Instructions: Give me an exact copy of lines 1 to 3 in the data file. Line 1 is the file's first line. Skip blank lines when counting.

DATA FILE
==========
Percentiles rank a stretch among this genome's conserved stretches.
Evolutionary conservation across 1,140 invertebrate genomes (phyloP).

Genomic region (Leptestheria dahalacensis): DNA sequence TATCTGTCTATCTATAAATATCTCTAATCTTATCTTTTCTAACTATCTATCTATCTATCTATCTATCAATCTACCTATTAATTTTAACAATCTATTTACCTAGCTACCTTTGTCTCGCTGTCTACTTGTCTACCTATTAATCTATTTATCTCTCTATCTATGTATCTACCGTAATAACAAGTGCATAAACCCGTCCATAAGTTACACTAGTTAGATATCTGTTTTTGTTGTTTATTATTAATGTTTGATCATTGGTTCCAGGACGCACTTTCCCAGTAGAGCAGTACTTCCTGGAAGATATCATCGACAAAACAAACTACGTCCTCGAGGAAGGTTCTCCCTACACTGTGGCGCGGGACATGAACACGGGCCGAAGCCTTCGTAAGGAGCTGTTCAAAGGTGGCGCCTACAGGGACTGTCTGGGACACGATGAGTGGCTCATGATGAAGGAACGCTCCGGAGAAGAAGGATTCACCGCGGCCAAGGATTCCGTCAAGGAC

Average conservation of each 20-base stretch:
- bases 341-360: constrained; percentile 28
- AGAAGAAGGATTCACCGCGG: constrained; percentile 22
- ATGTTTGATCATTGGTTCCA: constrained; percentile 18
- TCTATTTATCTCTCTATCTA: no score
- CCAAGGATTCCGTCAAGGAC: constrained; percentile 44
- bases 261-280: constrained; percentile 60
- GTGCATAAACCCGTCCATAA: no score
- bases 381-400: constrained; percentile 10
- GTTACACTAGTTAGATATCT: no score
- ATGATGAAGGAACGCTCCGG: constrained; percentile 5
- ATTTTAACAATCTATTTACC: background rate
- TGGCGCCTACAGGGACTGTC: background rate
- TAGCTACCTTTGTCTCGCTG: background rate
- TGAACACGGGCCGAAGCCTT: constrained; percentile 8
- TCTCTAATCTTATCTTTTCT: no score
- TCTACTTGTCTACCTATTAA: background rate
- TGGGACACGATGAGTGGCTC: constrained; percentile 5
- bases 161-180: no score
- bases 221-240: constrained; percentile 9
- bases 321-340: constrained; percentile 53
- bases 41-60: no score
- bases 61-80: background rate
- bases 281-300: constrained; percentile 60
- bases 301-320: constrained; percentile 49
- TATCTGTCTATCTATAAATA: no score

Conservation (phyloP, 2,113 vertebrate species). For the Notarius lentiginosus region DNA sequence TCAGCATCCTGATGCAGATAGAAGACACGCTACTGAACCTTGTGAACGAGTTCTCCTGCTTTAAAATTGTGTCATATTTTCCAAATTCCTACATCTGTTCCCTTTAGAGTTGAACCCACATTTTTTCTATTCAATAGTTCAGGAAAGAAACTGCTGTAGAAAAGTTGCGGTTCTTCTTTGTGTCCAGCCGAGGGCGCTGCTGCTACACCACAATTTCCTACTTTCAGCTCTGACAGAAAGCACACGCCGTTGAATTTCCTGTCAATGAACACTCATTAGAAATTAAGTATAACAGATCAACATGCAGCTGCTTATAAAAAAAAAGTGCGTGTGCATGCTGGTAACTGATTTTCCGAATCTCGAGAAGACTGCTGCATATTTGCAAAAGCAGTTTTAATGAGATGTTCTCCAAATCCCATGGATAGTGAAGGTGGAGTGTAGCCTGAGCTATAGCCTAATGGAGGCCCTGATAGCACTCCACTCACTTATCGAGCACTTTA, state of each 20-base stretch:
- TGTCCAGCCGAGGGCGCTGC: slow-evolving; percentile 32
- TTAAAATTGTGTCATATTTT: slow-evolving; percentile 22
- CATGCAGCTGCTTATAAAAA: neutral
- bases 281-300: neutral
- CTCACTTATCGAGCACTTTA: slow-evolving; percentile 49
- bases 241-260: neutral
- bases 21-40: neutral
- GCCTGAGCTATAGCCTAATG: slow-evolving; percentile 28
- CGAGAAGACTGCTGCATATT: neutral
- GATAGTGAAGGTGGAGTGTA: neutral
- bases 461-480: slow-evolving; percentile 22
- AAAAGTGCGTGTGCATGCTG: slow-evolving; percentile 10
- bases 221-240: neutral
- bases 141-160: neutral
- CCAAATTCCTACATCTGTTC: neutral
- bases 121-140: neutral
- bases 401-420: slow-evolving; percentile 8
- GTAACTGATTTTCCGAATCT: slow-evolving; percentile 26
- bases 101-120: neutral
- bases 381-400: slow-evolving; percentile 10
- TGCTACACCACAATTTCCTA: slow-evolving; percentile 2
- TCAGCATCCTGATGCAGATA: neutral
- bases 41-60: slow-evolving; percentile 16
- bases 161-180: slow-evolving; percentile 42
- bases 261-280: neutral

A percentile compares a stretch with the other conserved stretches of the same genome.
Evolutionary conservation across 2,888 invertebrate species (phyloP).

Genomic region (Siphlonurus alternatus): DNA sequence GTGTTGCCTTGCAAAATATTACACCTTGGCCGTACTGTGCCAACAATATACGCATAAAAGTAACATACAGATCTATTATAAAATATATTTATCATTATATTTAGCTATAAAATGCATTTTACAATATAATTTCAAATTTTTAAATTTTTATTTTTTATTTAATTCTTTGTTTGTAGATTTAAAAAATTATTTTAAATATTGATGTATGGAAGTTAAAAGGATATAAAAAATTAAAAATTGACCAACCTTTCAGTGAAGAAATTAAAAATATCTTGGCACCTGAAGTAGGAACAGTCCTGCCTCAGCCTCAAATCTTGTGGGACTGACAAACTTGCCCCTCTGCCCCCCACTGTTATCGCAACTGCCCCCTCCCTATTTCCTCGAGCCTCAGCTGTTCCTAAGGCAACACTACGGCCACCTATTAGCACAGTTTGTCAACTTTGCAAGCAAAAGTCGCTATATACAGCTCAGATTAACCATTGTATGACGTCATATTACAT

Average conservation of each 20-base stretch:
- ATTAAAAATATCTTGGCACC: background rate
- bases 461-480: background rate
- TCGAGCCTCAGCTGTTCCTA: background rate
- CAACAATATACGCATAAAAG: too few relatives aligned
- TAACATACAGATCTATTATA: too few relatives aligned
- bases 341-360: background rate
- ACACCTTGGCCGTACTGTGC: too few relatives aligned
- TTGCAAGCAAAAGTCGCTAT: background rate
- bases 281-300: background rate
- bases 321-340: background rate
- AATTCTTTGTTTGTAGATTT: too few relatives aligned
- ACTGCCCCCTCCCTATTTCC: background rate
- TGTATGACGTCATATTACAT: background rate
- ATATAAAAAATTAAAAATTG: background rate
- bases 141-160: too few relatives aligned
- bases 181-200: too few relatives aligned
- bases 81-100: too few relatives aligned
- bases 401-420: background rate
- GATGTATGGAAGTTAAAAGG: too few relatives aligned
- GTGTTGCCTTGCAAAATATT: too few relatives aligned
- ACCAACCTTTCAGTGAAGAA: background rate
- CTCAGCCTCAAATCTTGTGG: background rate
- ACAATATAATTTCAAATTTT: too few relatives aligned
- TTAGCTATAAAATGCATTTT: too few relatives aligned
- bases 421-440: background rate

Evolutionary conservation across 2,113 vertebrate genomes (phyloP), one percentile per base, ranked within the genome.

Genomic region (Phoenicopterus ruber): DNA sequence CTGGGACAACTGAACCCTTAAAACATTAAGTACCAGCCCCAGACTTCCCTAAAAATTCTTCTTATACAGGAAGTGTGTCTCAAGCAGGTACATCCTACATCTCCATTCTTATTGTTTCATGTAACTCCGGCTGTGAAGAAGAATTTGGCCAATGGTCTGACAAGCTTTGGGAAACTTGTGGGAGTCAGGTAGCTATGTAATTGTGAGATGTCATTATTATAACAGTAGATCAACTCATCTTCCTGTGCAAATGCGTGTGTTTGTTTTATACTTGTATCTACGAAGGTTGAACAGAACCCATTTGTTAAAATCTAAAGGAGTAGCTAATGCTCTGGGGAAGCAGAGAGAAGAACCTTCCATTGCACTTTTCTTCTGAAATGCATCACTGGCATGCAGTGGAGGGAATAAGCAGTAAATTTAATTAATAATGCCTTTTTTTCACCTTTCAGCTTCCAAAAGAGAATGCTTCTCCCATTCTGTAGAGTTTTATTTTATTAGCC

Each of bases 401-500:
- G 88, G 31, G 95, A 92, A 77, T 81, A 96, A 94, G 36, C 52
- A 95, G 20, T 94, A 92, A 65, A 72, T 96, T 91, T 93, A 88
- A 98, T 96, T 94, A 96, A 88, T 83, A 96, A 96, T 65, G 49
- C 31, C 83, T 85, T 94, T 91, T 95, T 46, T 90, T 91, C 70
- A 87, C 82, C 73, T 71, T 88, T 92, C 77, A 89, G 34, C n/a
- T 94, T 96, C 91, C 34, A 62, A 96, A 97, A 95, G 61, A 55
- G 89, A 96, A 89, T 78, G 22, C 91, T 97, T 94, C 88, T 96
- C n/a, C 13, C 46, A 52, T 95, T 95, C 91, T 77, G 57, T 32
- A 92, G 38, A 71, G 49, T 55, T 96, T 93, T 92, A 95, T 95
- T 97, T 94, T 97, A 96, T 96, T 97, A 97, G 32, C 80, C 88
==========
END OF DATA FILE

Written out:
Percentiles rank a stretch among this genome's conserved stretches.
Evolutionary conservation across 1,140 invertebrate genomes (phyloP).

Genomic region (Leptestheria dahalacensis): DNA sequence TATCTGTCTATCTATAAATATCTCTAATCTTATCTTTTCTAACTATCTATCTATCTATCTATCTATCAATCTACCTATTAATTTTAACAATCTATTTACCTAGCTACCTTTGTCTCGCTGTCTACTTGTCTACCTATTAATCTATTTATCTCTCTATCTATGTATCTACCGTAATAACAAGTGCATAAACCCGTCCATAAGTTACACTAGTTAGATATCTGTTTTTGTTGTTTATTATTAATGTTTGATCATTGGTTCCAGGACGCACTTTCCCAGTAGAGCAGTACTTCCTGGAAGATATCATCGACAAAACAAACTACGTCCTCGAGGAAGGTTCTCCCTACACTGTGGCGCGGGACATGAACACGGGCCGAAGCCTTCGTAAGGAGCTGTTCAAAGGTGGCGCCTACAGGGACTGTCTGGGACACGATGAGTGGCTCATGATGAAGGAACGCTCCGGAGAAGAAGGATTCACCGCGGCCAAGGATTCCGTCAAGGAC